What was the process of designing the look of the film like? The credits mention an object called the “Insect Gun,” which appears briefly and disconcertingly in one scene. 

Grace Krilanovich’s husband designed and 3-D printed that insect gun. From the beginning the idea was to have several bold, iconic objects—like the red cones—to ground the film visually and help balance some of the film’s abstractions. These simple objects were designed to function as political symbols, like the Italian Fascists’ use of the Roman fasces, a bundle of wooden rods with an axe.

Jeff VanderMeer is credited as a creative consultant on the film. What were his contributions?

Jeff and I have talked about novels and movie adaptations, spurred in part because Alex Garland is adapting his Annihilation, from The Southern Reach trilogy, into a film. These back-and-forths helped shape, creatively, some of the decisions that went into the film, especially regarding withholding information rather than revealing too much. This was such a tricky and delicate tight-rope walk with The Removals, as you suggested in your earlier question: how much do you let the audience know about the super-structure of the story? One of the great achievements of the Southern Reach novels is how they manage not to over-explain or reveal too much about the forces that the characters react to.

Several of the cast members, including Scott McClanahan and Jeff Wood, may be best-known to literary viewers for the books they’ve written. How did you go about casting the film?

The casting was largely Eric’s doing. Although Jeff lives in Berlin he’s from the Columbus area, and was back in Ohio during the summer we filmed. Both he and Milly Sanders, who’s a friend of Grace’s and who flew out from LA for the shoot, were the only professional actors. The idea was to make the film with a mixture of professional and non-professional actors, sort of in the Cassavetes way, and see what happens. In the script, the Accountant (played by McClanahan) is described as “a sweaty fellow.” It turns out that the basement with the cage where we filmed Scott’s scenes was hot and humid and we were all sweating.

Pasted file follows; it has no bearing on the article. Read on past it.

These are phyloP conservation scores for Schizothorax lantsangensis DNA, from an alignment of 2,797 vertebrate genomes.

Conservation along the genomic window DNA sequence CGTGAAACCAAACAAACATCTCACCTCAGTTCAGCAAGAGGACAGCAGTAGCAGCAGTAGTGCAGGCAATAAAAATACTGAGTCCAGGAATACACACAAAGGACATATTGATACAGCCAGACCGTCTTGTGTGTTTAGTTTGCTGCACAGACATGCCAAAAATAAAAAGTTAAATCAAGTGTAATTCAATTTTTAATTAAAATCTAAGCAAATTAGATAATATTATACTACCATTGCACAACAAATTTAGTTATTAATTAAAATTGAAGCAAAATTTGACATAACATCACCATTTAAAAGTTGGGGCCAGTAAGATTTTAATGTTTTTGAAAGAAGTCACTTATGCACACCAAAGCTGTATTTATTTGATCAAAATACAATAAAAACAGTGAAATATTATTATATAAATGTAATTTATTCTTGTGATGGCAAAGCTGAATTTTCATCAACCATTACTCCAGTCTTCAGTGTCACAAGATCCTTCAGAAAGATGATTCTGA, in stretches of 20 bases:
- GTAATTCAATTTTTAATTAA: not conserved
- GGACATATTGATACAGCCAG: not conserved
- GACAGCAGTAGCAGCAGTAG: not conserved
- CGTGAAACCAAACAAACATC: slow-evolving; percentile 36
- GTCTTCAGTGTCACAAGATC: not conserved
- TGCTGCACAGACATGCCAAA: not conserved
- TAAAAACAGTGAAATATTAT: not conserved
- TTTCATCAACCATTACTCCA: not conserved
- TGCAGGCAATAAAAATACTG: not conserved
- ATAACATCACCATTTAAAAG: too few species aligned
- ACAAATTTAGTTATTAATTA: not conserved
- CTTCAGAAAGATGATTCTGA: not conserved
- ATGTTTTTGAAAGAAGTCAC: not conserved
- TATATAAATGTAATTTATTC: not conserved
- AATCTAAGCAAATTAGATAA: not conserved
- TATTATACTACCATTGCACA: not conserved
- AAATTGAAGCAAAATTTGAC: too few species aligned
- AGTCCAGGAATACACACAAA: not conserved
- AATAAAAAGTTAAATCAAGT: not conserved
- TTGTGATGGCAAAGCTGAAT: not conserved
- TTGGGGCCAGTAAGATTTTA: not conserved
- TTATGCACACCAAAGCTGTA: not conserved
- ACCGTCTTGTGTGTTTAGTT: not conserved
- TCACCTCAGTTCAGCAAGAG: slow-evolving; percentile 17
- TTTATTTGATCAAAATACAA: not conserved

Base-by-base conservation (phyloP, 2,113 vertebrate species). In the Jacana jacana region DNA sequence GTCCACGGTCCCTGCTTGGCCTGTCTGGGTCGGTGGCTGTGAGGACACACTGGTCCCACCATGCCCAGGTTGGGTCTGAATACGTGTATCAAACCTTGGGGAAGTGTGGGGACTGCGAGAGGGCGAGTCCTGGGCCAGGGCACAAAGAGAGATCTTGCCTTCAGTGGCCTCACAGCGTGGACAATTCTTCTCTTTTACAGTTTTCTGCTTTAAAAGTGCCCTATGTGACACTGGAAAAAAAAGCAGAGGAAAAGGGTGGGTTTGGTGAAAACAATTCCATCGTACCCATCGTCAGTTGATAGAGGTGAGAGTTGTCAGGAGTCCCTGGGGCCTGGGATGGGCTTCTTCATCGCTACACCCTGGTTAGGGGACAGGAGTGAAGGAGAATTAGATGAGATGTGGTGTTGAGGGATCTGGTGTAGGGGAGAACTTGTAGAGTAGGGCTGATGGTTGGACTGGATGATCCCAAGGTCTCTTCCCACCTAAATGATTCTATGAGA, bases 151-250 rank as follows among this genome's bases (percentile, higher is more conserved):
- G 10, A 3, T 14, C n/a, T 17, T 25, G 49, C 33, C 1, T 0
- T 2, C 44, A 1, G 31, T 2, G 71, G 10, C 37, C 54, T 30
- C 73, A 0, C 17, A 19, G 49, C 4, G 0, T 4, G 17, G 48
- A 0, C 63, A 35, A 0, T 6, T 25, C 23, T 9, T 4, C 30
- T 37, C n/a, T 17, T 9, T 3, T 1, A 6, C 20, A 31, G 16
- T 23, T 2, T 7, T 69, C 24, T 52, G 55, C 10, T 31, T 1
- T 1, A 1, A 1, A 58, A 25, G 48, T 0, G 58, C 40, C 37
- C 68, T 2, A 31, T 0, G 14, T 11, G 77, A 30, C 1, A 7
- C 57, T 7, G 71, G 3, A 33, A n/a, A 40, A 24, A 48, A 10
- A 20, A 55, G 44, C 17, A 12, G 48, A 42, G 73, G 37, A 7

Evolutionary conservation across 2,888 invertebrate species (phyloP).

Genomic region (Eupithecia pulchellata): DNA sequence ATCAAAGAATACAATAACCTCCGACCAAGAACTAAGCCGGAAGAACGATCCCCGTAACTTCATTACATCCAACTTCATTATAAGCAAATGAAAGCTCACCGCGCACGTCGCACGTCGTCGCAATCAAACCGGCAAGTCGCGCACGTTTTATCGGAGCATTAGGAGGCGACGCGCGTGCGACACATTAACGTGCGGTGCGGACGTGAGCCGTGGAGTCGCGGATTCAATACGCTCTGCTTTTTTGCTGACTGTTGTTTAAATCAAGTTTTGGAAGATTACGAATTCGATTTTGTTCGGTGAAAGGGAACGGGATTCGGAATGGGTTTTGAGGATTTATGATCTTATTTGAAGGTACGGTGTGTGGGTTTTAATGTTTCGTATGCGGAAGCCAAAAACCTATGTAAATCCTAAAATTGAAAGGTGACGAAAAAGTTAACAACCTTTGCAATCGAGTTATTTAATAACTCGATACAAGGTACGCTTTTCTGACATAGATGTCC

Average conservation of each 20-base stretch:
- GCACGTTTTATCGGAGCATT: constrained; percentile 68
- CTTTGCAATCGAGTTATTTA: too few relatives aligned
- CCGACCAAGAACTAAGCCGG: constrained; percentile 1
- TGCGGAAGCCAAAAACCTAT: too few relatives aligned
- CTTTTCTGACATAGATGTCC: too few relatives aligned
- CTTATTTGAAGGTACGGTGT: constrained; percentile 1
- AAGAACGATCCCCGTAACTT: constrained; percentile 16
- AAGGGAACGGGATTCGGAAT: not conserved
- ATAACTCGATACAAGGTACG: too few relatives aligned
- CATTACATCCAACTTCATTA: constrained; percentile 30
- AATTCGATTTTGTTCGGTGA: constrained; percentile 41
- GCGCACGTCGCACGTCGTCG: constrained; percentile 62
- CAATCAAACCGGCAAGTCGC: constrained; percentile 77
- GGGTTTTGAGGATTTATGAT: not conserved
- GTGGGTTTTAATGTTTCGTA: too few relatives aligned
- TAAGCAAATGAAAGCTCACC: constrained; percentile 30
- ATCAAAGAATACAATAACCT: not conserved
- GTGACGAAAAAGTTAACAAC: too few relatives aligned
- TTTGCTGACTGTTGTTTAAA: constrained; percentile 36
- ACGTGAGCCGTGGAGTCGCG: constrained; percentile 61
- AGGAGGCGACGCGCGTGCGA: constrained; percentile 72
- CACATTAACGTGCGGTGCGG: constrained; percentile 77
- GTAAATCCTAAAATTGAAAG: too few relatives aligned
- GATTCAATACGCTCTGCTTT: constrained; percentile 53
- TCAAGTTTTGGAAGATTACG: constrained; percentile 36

As someone who’s written abundantly about film, has working as a director altered the way that you view films made by other people?

I think I’d only sensed abstractly how collaborative the process of making a feature film is. The film is shaped so powerfully by the spontaneous problem-solving that happens day to day on the set and during post-production editing. What impresses me now, when I watch a film, is the level of faith and trust that the people making it must have, because there’s really no way to know for sure how it’s going to turn out. So much of the mood and atmospherics comes in post-production, with the addition of music and the pacing of editing. At some point, the film becomes its own, living, organic thing: it tells you what it wants to be, and your job is simply to help it become that.

Image: Two Dollar Radio